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Buying a Home? Hire an Independent Home Inspector

Posted on December 20, 2017 in Uncategorized

Have you noticed an interesting trend?

It seems that more and more home buyers are hiring their own home inspectors rather than depending on the agent’s recommendations. In some cases, I have heard of buyers NOT using an inspector only because they were recommended by the Realtor. Although the vast majority of buyers still use the inspector recommended by their agent, it does seem to be slowly changing. As more buyers understand the true purpose of the inspection, they are learning that an inspector recommended by the Realtor may not be, or just as bad, may not appear to be, working in their best interest.

Despite what this article may seem to be, it is not an anti-Realtor rant. In fact, I firmly believe that one of the prime beneficiaries of this trend is the Realtor. If the buyer hires a poor inspector, they have no one to blame but themselves for not being diligent during the hiring process, or the inspector for being less than thorough. By not recommending an inspector, the agent can walk away from a disastrous inspection with clean hands.

Home inspectors market directly to Realtors because it is easy to do and they can get many clients if they spend all their time dropping off cards and brochures at brokers’ offices. In rare but documented cases, some inspectors have even stooped to paying a fee to be included in a broker’s list of “preferred inspectors”, an obvious conflict of interest. Many Realtors use these inspectors because they know that if the inspector wants repeat business he will make the inspection process short and sweet…for the Realtor. Most agents want the inspection to go smoothly and quickly. They want the inspector to find very few problems, the house to be sold, to collect their commission, and to move on to the next home. In the meantime, the buyers move into their dream home filled with the joy of home ownership only to discover that the plumbing is older galvanized pipe that will have to be replaced in the near future, the AC compressor is past its useful life and needs to be replaced, and the windows in the back bedroom don’t open because the foundation has settled excessively. Well, now it’s really going to hit the fan. The buyer blames the agent, the agent blames the inspector and lawyers are sure to become involved. But what if the inspector had been hired by the buyer? In that case, the inspector is solely responsible for his own mess, and/or the buyers can blame themselves for not doing a little more research.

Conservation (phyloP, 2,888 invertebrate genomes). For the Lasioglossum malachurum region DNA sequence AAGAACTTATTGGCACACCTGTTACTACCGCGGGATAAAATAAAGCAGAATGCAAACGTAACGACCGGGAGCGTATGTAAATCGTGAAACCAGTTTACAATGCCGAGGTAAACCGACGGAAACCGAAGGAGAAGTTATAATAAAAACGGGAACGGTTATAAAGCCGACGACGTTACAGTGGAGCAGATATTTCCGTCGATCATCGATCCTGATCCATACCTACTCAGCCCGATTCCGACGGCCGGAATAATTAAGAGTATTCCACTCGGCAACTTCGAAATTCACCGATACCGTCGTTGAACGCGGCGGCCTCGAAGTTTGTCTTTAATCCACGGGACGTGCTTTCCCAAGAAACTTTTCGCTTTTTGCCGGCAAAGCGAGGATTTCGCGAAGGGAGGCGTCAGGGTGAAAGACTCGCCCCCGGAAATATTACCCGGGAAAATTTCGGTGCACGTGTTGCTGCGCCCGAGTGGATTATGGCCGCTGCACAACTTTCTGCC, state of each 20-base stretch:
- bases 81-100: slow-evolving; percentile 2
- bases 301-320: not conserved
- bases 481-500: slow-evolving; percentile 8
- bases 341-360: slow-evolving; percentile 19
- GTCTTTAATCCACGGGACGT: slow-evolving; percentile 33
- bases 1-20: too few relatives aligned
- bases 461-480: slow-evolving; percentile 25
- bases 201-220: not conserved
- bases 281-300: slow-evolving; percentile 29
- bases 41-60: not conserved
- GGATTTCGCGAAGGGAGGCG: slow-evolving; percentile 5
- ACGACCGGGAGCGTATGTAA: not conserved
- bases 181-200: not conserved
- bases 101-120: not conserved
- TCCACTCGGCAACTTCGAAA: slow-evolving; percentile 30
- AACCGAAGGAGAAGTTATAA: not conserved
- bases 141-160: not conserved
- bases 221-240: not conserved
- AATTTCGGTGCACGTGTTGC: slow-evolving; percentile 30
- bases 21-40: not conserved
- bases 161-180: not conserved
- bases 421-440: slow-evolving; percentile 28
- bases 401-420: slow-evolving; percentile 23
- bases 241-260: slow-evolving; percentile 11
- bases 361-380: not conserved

The important questions in the scenario above are: Did the inspector really miss the defects, or did he ignore them, or “soften” them so that the deal will close quickly ensuring that the Realtor will continue to give him referrals? Did the Realtor recommend this particular inspector because she knew that the inspector would do a 1 hour inspection, write a quick “checklist” report pointing out a few minor defects and most importantly “not break the deal”. Unfortunately, this scenario occurs much too often.

How do we avoid this conflict of interest? Here are a few recommendations that can help avoid problems:

If you’re a Realtor, stay out of the inspection process and don’t recommend any inspectors at all. At the risk of sounding rude, the inspection is none of your business. In fact, most experienced inspectors make it clear to their clients that nobody, not even Realtors, have the right to see the report. It belongs exclusively to the inspector’s client and can only be released by the client. Realtors should let the inspector and the client hash out the inspection, and the client will let the Realtor know whether it’s thumbs up or down on the home. If it is thumbs up, you can help your client deal with the concerns found during the inspection. If it’s thumbs down, then the next step is simple- Find the client another home and be thankful that your client is not moving into a home that is in bad shape and that will burden them with costly, unexpected repairs.